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    @PeterJ Of course ‘This sentence’ doesn't have a truth-value: only sentences do, while sub-sentential expressions have referents / denotations / ‘semantic values’ of some other kind. In (ii), ‘this sentence’ simply denotes (ii) itself. To deny this would mean to meddle with the semantics of demonstratives, and that's methodologically unwise. (Also, a sentence can arguably be meaningful but have no truth value: ‘Harry Potter is a wizard’.) If the demonstrative really bothers you, consider this version of the Liar: “Let ‘L’ be a name for the following sentence: ‘L is false’”. – MarkOxford Feb 8 '18 at 15:55
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    @MarkOxford So is L false or true? And how can you included the sentence 'L' as part pf the longer sentence 'L is false' when L is supposed to name the whole sentence? – PeterJ Feb 9 '18 at 13:28
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[Since the OP found my comments helpful, I decided to expand them to a fuller answer.]

1. Preliminary remark

In the original post, the (unmodified) Liar Sentence was stated thus:

(L) This sentence is false.

Note the demonstrative ‘this sentence’. In turn, since mathematical languages don’t usually include demonstratives, this version of the Liar Sentence can’t easily be formalised, which may be a disadvantage. The main alternative would be to use ‘L is false’ as L, thus generating the self-reference by letting L use its own name. Yet ‘L is false’ is non-paradoxical per se, and paradoxical only if it is named ‘L’. So, does ‘L is false’ show something about truth, or about our use of names? Let’s leave that discussion and let’s go with (L) as it stands.

2. The Proposal

The solution advocated in the original post is to claim that L fails to express a proposition. Thus, the proposal is to endorse P:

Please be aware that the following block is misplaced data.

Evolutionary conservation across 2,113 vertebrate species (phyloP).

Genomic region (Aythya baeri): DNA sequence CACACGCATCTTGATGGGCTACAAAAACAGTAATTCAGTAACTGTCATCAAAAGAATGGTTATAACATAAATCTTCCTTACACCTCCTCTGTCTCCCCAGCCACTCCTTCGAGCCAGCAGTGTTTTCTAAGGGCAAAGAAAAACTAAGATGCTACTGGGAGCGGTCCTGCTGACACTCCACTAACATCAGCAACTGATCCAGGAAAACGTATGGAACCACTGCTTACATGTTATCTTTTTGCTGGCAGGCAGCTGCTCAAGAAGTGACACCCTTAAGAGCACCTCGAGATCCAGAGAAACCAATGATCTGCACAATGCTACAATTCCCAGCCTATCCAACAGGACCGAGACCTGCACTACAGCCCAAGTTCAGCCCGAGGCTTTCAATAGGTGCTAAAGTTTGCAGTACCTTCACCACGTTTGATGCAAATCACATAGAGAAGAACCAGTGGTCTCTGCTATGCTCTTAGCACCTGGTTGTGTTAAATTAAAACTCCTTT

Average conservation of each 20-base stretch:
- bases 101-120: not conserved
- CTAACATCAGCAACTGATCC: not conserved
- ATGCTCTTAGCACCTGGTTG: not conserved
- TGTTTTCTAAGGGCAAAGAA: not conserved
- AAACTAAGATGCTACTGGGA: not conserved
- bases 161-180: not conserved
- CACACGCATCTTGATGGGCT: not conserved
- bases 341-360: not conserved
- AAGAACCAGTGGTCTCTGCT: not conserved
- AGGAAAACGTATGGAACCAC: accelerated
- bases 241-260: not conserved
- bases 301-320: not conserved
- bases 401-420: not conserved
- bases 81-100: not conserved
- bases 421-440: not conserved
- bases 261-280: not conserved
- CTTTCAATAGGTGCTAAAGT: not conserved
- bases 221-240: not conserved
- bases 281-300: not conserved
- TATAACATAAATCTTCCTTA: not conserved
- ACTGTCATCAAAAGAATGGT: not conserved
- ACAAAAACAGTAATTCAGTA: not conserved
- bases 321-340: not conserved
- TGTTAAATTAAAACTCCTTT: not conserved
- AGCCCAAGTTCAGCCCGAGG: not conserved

(P) Sentence L does not express a proposition.

I think the rationale behind P is: Neither the claim that L is true, nor the claim that L is false, is tenable. So, we must avoid both claims. However, we don’t just want to say that L expresses a proposition that is neither true nor false; for, then the paradox can be restated as ‘This sentence is not true’. So, instead, we’ll say that L does not express a proposition at all. If it doesn’t, the question of whether it is true or false does not even arise – no more than the question of whether the Eiffel Tower is true.

The proposal faces the following problem: What shall we say about L+, below? If we extend P to this sentence and say that L+ does not express a proposition, either, then it looks as though L+ is true: after all, what it says is the case. Yet if L+ is true, then it does not express a true proposition, in which case it can’t be true. Finally, if L+ is false, it does express a true proposition, in which case it is true again.

(L+) This sentence does not express a true proposition.

In the original post, this problem is answered by holding that L+ is never true. To motivate this, note that e.g. the Eiffel Tower is never true, either – simply because the Eiffel Tower isn’t the kind of thing that can be true (or false). Likewise, L+ also isn’t the kind of thing that can be true or false – because it does not express a proposition. Thus, even under the assumption that L+ does not express a proposition, L+ is not true, contrary to the first step in the argument.

3. Objection

As the proposal stands, it is not very convincing because (a) there is a proposition that L+ seems to express, and (b) we have a reason for thinking that it does express this or some other proposition. Let’s start with (a), by noting that OP wants to endorse P+, which entails Q+.